What is cervical cancer?
Cervical cancer is a cancer that grows in cells in the cervix. Generally, cervical cancer shows no symptoms at an early stage. New symptoms appear when the cancer has started to spread. In many cases, cervical cancer is associated with se**xually transmitted infections.
The cervix is the lower part of the uterus connected to the va**gina. One of the functions of the cervix is to produce mucus. Mucus helps deliver spe**rm from the va**gina to the uterus during inter**course. In addition, the cervix will also close during pregnancy to keep the fetus in the womb, and will widen or open during the delivery process.
Learn more about Cervical Cancer Signs that Women Often Ignore
Cervical cancer is one of the deadliest types of cancer in women, in addition to breast cancer.
What Is Cervical Cancer Types?
There are two types of cervical cancer that women may experience, including:
- Squamous cell carcinoma, a type of cancer that begins in the outer wall of the cervix and leads to the va**gina. This is the definition of the most common type of cervical cancer.
- Adenocarcinoma, a cancer that begins in glandular cells, is present in the walls of the cervical canal.
How common is cervical cancer?
Cervical cancer is one of the most common types of cancer found around the world. According to World Health Organization or WHO records, cervical cancer is the number four type of cancer that most often affects women.
Furthermore, WHO also observed that the incidence rate of cervical cancer is greater in developing countries than in developed countries.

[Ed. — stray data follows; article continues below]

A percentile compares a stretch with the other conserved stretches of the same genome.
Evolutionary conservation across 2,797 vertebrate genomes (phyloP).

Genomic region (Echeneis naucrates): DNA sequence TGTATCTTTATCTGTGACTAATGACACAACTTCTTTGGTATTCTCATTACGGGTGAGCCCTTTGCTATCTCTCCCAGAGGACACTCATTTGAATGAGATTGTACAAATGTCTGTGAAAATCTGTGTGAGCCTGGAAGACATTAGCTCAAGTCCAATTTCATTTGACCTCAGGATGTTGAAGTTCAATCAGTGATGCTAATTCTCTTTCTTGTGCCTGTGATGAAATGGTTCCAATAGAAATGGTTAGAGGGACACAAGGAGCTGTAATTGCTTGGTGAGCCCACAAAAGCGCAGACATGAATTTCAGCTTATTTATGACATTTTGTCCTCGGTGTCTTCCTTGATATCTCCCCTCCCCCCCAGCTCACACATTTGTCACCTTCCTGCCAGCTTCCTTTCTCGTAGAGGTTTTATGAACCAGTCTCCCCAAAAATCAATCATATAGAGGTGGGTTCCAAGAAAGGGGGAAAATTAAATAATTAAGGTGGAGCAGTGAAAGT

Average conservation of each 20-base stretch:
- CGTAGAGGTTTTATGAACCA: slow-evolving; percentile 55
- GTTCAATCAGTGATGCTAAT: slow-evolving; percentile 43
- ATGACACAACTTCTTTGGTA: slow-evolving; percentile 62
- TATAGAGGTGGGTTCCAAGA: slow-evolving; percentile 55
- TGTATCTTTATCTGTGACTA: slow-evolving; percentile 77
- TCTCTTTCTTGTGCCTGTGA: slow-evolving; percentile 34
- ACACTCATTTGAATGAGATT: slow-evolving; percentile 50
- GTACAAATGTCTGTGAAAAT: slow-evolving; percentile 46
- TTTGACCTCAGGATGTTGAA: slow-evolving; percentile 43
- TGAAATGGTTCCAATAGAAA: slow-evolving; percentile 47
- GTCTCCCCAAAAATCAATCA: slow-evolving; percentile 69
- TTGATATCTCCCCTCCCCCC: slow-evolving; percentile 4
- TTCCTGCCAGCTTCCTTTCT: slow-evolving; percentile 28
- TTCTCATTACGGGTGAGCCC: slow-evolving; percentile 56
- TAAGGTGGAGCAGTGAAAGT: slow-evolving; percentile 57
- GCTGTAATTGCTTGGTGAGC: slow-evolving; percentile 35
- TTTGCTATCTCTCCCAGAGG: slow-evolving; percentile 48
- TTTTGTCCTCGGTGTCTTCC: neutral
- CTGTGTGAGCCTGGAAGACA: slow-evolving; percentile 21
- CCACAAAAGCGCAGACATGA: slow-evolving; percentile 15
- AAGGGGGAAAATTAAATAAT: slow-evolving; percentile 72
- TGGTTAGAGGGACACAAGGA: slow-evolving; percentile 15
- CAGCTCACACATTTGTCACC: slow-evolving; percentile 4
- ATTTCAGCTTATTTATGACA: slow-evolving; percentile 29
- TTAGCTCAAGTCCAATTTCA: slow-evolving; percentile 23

This condition can occur in patients of any age. However, as you get older, the risk of developing cervical cancer is greater.
Cervical cancer can be treated by reducing risk factors. Discuss with your doctor for more information.
Learn more about Cervical Cancer Causes and Risk Factors
Cervical Cancer Diagnosis
How do you know if you have cervical cancer?
The diagnosis of cervical cancer is upheld with a pap smear test. Doctors can perform other tests to see cancer cells or pre-cancer in the cervix if a pap smear test shows a malfunction of the cell changes, such as colposcopy and a biopsy. If the doctor discovers the potential for cervical cancer, the doctor will then examine how severe the condition (stadium stage) of the cancer is. The test can include the following.
Examination of the condition of the uterus, va**gina, rectum, and urinary if there is cancer.
This procedure will be recommended by the doctor if the pap smear results show the presence of abnormal cells or symptoms that arise suspected as cervical cancer. The doctor will use a special microscope with a small lamp at the end to see the va**gina, vulva, and cervix.
This examination aims to see abnormalities in the cervix. If abnormalities are seen, tissue samples will be taken from the cervix to be analyzed if there are cancer cells in them.
In some cases, a small surgical procedure known as a cone biopsy may be performed. The patient will be sedated locally when the procedure is performed. Cone-shaped tissue will be taken from the cervix to be analyzed if there are cancer cells in it.
The effect of this examination is that the patient can experience bleeding accompanied by pain, similar to menstrual symptoms, up to four weeks postoperatively.
Blood tests to check the condition around the female organs, such as bones, blood and kidneys.
Scanning test, namely with Computerized Tomography (CT) scan technology, Magnetic resonance imaging (MRI) scans, X-ray, and Positive emission tomography (PET) scan. The purpose of the test is to identify cancerous tumors and when cancer cells have spread (metastatic).
What Is Cervical Cancer Treatment?
Treatment depends on the stage of cervical cancer:
- Precancerous stages of the cervix are treated by removing abnormal cells from the cervical lining through ablative procedures or local cutting. This can help prevent the occurrence of cervical cancer
- Early stage cervical cancer is treated by removing the uterus (hysterectomy) or radiation therapy (using high-energy X-rays), often along with chemotherapy
- Advanced cervical cancer treated with radiation therapy, often performed in conjunction with chemotherapy.